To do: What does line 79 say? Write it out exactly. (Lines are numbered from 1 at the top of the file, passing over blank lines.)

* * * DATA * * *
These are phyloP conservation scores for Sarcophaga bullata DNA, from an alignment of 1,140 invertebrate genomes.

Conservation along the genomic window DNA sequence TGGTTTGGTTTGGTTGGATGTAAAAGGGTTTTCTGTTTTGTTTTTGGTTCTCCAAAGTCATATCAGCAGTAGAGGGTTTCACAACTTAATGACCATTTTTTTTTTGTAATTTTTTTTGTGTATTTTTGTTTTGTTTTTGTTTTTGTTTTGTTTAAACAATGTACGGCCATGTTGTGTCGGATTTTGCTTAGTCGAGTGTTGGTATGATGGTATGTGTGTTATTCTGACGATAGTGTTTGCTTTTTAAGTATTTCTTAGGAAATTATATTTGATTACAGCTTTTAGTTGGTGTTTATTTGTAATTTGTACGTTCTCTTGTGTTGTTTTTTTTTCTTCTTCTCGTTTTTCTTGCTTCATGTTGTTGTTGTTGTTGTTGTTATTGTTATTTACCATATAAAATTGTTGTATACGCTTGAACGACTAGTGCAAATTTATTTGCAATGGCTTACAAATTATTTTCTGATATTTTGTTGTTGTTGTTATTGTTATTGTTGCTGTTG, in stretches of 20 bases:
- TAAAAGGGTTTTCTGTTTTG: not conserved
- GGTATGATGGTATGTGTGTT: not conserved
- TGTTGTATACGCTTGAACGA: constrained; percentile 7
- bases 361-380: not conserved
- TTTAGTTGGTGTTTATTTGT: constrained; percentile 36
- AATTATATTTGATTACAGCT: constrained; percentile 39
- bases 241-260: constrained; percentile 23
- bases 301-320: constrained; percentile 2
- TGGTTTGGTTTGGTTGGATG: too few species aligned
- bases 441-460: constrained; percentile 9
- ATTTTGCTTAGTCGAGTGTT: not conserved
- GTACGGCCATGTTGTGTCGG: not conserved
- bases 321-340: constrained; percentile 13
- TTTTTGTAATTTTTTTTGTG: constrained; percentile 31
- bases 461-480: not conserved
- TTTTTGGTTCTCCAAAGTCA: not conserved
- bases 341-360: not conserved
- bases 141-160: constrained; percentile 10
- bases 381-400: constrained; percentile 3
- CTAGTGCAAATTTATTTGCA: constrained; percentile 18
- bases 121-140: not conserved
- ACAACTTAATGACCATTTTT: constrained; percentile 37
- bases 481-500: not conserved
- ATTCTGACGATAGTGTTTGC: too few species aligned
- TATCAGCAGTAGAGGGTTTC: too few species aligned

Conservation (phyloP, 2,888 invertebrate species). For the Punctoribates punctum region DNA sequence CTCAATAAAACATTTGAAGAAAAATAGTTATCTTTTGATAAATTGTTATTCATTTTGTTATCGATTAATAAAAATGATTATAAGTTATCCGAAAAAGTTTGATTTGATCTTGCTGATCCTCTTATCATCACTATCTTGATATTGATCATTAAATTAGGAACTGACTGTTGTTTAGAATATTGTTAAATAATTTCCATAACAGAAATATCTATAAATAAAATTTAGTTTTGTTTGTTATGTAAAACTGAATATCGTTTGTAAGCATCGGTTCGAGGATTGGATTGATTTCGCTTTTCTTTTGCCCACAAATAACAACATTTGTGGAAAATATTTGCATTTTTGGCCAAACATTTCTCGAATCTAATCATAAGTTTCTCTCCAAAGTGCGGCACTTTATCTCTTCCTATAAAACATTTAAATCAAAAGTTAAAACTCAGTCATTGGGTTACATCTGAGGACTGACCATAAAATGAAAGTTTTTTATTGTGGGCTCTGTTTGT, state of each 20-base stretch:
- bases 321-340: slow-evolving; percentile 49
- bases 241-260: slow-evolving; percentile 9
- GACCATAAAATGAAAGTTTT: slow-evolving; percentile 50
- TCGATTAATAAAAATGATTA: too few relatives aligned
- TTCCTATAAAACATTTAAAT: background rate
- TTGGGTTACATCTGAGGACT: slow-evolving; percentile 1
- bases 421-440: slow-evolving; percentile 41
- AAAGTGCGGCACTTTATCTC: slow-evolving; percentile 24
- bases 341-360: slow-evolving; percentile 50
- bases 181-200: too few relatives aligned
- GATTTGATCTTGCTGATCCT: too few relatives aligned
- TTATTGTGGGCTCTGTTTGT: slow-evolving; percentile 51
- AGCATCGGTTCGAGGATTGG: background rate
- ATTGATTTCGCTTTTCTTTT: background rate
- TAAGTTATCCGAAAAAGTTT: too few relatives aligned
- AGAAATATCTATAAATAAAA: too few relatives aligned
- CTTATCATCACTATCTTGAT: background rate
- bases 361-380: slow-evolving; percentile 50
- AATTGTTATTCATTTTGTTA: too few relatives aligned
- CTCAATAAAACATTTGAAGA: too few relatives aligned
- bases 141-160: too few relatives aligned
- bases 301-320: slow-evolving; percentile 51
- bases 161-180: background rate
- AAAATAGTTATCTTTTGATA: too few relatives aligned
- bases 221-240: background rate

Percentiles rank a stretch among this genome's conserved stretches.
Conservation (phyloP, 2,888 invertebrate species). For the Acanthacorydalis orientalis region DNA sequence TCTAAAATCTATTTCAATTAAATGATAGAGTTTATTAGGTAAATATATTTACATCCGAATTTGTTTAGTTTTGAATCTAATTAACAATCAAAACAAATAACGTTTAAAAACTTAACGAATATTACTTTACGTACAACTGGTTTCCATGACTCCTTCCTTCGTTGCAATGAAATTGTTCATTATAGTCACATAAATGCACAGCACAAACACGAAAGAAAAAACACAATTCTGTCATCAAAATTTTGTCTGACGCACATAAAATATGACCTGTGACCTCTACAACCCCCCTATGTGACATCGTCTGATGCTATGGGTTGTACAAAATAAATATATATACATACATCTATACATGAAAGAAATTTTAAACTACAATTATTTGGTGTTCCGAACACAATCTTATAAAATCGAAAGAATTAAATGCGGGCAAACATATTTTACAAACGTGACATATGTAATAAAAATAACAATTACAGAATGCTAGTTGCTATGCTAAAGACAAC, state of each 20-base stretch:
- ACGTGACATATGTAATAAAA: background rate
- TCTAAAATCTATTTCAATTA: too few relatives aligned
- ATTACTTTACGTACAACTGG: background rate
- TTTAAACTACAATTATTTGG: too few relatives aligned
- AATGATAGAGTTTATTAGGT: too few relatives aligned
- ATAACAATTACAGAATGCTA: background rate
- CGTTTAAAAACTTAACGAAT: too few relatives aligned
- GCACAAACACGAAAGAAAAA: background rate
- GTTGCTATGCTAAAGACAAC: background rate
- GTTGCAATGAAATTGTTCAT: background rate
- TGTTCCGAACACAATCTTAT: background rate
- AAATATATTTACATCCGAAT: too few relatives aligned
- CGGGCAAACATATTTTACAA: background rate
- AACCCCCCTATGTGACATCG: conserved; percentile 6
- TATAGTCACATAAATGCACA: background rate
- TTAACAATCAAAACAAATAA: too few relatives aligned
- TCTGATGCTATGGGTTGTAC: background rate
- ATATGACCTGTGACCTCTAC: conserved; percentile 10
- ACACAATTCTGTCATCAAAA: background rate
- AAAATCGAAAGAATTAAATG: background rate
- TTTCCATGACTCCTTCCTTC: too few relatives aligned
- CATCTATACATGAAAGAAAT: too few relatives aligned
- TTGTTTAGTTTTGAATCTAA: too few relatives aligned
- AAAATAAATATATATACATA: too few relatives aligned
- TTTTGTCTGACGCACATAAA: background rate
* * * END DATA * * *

- AAAATAAATATATATACATA: too few relatives aligned